This model, in which the Flt3-ITD mutation is knocked-in to the murine gene under the control of its endogenous promoter, provides a powerful tool to study the function of constitutive FLT3 activity in the murine hematopoietic system. Our results demonstrate that the Flt3-ITD mutation results in major perturbations in HSPC composition as well as functional defects in stem cell homeostasis and reconstitution capacity. The observed functional alterations in the LT-HSCs point to a previously unrecognized role for Flt3 in governing the dynamics of this population.
These results are somewhat surprising in light of the previous paradigm that Flt3 protein is undetectable by flow cytometry on the cell surface of LT-HSCs. Flt3 knock-out mice display minor defects in stem cell fitness, revealed only through serial competitive transplant experiments (Mackarehtschian K, 1995
). Additionally, previous studies seem to rule out Flt3 and its ligand as critical regulators of HSC maintenance and post-transplantation expansion in Flt3 and FL knockout mice (Buza-Vidas N, 2009
). However, Flt3 signaling is known to partially overlap with other receptors (i.e. c-Kit) and compensatory regulation by these other pathways may explain why the role of Flt3 in stem cell function has been masked in previous knock-out studies.
Multipotent progenitors with detectable surface Flt3 are thought to have less self-renewal capacity, yet give rise to all hematopoietic lineages including myeloid progenitors as well as lymphoid-primed multipotent progenitors (Christensen JL, 2001
; Adolfsson J, 2001
; Boyer SW, 2011
). However, recent data from Flt3-cre driven fate mapping has suggested that Flt3
transcriptional activity initiates in the phenotypic KSL-SLAM HSC compartment (Buza-Vidas N, 2011). This raises the possibility that Flt3 can be expressed and potentially functional without abundant cell surface protein present, as the limit of sensitivity for conventional FACS detection is typically 2000 molecules/cell (Zola H 2004
). These and our data do not preclude the possibility that these Flt3+
cells within the SLAM and KSL-SLAM compartments are non-self-renewing progenitors. Rather, our results demonstrate that Flt3
mRNA, total Flt3 protein (including intracellular), and activation of Flt3 signaling are all detectable within SLAM-defined LT-HSCs. These results are congruent with the previous paradigm defining LT-HSCs as Flt3-negative, in that Flt3 cell surface protein may not be present at a level detectable by flow cytometry in these cells. Our mouse model demonstrates a comparison of Flt3 constitutive activity in the HSC to that of genetically identical siblings and that Flt3 is capable of playing a functional role in this compartment, despite its low expression levels.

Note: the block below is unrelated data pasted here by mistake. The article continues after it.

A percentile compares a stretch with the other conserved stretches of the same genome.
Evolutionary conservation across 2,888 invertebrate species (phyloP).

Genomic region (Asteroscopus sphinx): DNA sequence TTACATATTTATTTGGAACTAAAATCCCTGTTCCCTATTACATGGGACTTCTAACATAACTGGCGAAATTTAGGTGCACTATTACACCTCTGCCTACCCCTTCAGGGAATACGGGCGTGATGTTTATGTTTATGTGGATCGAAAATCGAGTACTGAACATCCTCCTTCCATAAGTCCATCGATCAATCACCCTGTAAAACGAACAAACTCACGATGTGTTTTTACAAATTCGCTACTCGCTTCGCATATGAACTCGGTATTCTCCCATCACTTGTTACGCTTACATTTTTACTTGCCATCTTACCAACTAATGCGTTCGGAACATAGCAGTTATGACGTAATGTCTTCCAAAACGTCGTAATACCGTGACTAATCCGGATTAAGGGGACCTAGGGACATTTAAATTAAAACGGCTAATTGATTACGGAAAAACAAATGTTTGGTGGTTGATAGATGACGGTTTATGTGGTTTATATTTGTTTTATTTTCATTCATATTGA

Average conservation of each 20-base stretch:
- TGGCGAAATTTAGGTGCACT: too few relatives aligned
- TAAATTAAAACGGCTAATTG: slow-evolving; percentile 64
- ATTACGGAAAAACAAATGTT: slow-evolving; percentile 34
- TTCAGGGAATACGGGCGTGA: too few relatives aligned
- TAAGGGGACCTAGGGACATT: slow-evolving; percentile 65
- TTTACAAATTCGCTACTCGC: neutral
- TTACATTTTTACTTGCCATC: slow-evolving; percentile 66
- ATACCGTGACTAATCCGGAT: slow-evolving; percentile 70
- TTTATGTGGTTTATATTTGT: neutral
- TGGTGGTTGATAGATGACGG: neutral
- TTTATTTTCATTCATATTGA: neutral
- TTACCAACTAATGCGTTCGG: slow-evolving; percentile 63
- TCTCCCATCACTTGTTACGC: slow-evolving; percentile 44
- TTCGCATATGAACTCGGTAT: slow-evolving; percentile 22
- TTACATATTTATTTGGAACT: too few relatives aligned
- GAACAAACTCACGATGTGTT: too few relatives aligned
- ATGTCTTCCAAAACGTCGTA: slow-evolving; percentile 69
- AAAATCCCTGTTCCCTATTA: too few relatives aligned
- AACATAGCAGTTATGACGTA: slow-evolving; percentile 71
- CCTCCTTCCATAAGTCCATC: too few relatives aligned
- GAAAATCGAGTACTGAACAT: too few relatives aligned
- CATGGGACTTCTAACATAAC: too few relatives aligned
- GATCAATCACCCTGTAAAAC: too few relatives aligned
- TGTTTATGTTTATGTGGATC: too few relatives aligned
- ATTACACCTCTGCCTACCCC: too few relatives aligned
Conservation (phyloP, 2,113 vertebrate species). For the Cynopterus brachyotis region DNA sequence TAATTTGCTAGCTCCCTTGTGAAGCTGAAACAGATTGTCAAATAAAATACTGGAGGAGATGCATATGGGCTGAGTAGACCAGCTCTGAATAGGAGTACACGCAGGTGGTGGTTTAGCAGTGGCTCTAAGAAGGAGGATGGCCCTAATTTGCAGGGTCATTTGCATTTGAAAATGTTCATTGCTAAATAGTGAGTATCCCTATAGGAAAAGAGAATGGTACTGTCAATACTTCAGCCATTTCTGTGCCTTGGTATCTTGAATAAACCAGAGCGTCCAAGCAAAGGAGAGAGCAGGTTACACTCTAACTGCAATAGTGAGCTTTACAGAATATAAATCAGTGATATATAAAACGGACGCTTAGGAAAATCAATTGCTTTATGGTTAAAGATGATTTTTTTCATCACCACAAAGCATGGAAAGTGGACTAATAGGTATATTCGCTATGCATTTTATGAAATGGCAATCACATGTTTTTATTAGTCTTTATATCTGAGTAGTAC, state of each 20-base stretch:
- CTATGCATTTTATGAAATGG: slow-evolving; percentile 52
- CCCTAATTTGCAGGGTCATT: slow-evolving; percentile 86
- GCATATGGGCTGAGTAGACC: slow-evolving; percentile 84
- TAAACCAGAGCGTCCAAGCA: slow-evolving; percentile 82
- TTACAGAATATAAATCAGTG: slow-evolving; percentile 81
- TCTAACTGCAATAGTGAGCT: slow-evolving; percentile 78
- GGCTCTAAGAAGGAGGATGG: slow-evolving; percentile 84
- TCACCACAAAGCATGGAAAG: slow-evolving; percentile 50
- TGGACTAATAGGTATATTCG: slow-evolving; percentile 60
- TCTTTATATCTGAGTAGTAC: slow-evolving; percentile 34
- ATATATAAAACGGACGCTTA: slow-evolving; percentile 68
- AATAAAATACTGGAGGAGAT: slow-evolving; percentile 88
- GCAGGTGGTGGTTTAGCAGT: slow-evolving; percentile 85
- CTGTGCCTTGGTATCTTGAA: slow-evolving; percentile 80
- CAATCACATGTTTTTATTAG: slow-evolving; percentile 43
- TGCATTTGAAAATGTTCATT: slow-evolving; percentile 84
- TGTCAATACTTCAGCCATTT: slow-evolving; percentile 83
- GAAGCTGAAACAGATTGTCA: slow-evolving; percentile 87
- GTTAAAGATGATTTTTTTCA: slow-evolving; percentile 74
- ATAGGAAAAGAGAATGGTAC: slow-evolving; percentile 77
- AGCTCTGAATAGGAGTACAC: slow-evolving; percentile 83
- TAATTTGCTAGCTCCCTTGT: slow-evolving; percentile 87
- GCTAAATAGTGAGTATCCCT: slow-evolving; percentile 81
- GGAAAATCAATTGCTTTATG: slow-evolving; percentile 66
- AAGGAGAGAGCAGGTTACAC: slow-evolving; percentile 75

WT Flt3 must homodimerize in the presence of ligand to propagate downstream signaling. Flt3-ITD molecules in contrast, are constitutively active and can homodimerize or heterodimerize with WT molecules, resulting in activation of downstream effectors in the absence of ligand (Kiyoi H, 2002
, Koch S, 2008; Choudhary C, 2009
). This allows even small amounts of the activated mutant receptor to exert strong effects on signaling. This property of Flt3-ITD may explain the strong phenotype seen in our mouse model despite low levels of cell surface protein, as well as why the role of Flt3 in LT-HSCs would be difficult to observe in the absence of a constitutively-active mutant.
Our model demonstrates that Flt3-ITD is acting within the LT-HSC itself as opposed to exerting its effects on this population through the microenvironment. After a mixed bone marrow transplant we produced recipients harboring both WT and Flt3-ITD hematopoiesis within a single bone marrow environment. We observed depletion of only the ITD SLAM cells and not the WT SLAM cells from this mixed environment. This data suggests that the depletion of the SLAM compartment in ITD mice is not the result of secondary environmental effects but rather a direct effect of the mutation in this compartment.
As further evidence of Flt3 activity within this extremely rare LT-HSC population, we noted a significant increase in known downstream signaling, including increased expression of Stat5 targets and cell cycle promoters, along with a decrease in cell cycle inhibitor p57
. The result of Flt3-ITD signaling in the LT-HSC is a depletion of the pool of primitive stem cells. This oncogenic mutation disrupts HSC homeostasis, driving increased proliferation within this normally quiescent compartment and causing a greater proportion of HSCs to enter the cell cycle. This result is even more striking within the context of an overall decreased proliferation rate in Flt3-ITD Lin−